Shrinking the Income Gap Is Necessary for Democracy

'Policy proves we can make a difference'

One of the reasons I ran for President was because, for decades, the economy had been changing, and Washington hadn’t done enough to make it work for working Americans. Everywhere I went, it seemed like our economy’s basic bargain—if you work hard, you can get ahead—had frayed.

The good news is, policy proves we can make a difference. In 2015, the typical household saw its income rise by $2,800. That’s a 5% gain—the fastest rate on record. And 3.5 million Americans climbed out of poverty—the most in one year since the 1960s. Changes to tax policy under my Administration helped ensure the 1% pay a fairer share. But they also increased the share of income going to everyone else by more than the tax changes of any other Administration since at least 1960. Along with the coverage provisions of the Affordable Care Act, these tax changes will boost incomes next year for families in the bottom one-fifth by the equivalent of over a decade of average income gains. But it will take more than eight years to reverse trends going back decades.
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Here’s the problem with inequality: As the gap between the wealthy and everyone else widens, so does the distance between rungs on the ladder. The consequences of starting at the bottom become more serious. Research shows that in countries with more inequality, growth is more fragile and recessions are more frequent, potentially because the middle class has less to spend. When people feel like the game is rigged, distrust grows. But we are not powerless to push back on inequality—as long as we make the right choices and set the right priorities.

First, we have to accelerate economic growth. Investing more in infrastructure, reforming our business tax system and expanding trade while ensuring a level playing field would boost demand, productivity and competitiveness. Second, we must ensure that every American can share in that growth. That means strengthening collective bargaining, raising the minimum wage, securing benefits like paid leave and giving more tax cuts to working families—and paying for them by asking the wealthy to pay their fair share. With increasing corporate consolidation, it also means doing more to encourage true competition in the market­place and offering more choices to consumers. Third, we must prepare every child and worker with education that lasts a lifetime—from pre-K to affordable higher education to job-driven training.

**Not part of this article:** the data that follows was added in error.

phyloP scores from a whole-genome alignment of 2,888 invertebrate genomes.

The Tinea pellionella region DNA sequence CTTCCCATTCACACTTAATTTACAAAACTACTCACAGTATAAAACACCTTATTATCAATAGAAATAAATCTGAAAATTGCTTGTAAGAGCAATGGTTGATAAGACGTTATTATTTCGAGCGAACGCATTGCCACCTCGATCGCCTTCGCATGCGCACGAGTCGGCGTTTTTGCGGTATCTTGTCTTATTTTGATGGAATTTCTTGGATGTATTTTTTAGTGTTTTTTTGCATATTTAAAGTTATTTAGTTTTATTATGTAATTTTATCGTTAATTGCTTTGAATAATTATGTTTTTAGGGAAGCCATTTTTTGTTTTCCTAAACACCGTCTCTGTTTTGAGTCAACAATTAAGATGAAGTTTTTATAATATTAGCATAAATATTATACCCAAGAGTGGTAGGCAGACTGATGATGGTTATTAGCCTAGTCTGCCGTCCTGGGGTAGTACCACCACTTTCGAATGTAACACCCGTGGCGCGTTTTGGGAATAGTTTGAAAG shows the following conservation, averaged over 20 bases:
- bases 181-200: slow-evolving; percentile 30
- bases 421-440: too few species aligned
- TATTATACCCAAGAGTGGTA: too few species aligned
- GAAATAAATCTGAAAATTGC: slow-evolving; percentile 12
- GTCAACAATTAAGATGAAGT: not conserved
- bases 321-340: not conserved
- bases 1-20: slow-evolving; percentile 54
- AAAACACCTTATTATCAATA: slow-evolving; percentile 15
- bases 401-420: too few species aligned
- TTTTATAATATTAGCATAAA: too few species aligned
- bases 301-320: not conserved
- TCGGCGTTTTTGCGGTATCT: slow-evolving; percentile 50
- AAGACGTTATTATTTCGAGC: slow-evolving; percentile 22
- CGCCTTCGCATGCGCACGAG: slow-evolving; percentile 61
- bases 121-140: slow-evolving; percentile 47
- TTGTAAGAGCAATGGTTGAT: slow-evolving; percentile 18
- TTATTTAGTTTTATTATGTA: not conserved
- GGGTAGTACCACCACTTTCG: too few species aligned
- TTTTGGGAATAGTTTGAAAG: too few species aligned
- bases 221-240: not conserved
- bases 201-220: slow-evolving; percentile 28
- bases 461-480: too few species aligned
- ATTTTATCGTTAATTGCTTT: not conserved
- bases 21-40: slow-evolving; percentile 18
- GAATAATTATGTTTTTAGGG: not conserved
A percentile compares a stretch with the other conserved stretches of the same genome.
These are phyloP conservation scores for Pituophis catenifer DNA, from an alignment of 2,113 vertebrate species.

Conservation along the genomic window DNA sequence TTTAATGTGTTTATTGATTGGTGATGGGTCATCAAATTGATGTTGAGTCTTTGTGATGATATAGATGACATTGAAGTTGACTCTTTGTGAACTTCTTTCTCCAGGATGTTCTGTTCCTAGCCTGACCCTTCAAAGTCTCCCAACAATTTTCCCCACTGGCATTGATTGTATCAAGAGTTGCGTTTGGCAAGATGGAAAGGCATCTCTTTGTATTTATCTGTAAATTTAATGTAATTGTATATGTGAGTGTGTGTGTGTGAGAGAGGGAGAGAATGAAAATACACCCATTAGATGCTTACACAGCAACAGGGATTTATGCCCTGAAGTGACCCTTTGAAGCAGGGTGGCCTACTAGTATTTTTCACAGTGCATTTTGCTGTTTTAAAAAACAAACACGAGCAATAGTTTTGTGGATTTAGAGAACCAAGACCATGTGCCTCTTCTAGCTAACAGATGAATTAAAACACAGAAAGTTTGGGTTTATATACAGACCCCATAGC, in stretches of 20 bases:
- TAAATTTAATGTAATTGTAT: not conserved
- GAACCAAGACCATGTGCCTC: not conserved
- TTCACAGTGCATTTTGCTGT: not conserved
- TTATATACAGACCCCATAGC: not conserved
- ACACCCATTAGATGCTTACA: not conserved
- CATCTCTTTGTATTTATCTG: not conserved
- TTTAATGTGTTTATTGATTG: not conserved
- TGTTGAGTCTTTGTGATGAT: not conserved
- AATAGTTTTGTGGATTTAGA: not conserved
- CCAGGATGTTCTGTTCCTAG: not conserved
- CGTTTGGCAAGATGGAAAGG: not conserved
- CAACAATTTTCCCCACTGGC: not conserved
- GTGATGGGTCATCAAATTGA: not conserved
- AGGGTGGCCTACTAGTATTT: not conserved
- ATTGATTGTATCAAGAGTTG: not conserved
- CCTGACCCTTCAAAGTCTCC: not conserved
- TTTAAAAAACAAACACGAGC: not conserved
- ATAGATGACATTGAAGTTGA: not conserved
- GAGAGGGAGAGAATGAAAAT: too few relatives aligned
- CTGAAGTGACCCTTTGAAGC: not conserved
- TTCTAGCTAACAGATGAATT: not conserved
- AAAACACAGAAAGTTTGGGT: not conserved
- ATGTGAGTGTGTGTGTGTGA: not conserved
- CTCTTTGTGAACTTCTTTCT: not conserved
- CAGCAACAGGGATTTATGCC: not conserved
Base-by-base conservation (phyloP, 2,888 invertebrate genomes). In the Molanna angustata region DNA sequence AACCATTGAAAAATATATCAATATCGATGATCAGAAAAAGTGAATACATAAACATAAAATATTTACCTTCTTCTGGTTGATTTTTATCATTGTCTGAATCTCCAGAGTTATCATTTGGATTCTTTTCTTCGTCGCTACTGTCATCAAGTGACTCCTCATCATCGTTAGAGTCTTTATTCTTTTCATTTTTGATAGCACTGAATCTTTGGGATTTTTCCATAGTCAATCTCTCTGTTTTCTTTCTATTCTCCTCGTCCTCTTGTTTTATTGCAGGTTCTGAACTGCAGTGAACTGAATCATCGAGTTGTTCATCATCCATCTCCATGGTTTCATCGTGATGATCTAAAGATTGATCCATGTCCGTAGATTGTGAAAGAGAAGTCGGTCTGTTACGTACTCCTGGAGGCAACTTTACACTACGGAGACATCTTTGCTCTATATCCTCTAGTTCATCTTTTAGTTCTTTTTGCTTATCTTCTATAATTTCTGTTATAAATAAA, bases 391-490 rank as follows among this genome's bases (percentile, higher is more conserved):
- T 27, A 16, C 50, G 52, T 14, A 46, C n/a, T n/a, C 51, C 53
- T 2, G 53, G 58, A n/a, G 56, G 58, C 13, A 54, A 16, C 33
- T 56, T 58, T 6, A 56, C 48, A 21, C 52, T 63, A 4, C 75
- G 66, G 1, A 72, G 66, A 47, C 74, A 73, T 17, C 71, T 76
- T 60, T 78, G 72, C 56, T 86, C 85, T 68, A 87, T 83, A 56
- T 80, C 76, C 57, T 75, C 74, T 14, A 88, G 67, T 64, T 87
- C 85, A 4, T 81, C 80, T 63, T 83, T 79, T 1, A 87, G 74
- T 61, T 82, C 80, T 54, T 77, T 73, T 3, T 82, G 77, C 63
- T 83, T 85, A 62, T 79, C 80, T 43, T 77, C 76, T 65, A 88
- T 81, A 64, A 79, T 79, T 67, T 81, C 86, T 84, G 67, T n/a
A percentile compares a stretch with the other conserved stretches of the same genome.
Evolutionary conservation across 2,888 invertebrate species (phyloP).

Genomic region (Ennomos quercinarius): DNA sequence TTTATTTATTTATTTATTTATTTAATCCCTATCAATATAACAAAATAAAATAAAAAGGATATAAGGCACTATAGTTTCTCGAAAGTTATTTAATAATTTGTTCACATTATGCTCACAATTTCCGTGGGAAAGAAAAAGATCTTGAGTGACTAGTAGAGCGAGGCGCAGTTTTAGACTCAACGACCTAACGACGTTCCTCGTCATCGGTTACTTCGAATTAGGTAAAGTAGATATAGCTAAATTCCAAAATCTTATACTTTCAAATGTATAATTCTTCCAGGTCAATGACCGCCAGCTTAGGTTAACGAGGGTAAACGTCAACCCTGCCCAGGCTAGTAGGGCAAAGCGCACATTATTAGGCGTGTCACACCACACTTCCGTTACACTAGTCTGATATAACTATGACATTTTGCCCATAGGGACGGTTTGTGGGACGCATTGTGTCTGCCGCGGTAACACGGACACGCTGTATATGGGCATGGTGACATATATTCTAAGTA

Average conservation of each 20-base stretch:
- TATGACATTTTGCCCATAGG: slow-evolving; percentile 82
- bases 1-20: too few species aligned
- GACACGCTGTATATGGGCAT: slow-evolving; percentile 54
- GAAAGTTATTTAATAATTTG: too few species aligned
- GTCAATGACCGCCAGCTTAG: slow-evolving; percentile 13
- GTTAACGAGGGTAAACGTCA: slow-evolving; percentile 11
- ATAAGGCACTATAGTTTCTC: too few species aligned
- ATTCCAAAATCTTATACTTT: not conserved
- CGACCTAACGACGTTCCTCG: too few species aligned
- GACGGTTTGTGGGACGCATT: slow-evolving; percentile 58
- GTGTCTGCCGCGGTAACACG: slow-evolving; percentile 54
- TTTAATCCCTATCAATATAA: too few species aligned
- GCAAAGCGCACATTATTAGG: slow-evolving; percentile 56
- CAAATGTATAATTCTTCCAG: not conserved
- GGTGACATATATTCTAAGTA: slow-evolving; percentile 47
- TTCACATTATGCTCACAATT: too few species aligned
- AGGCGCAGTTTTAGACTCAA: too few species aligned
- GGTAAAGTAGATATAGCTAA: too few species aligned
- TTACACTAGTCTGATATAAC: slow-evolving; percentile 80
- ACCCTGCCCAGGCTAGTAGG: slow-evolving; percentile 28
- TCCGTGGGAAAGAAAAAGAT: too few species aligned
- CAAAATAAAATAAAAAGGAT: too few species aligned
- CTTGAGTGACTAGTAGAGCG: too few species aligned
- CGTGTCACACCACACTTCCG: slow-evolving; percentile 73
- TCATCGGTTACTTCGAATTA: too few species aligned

Eight years after the worst economic crisis of our lifetimes, more Americans are working and more have health insurance; incomes are rising, and poverty is falling. Almost every economic trend line is heading in the right direction. The choices we make now will determine whether or not that continues. And I’m as optimistic as ever that our best days are ahead.

Obama is the 44th President of the United States

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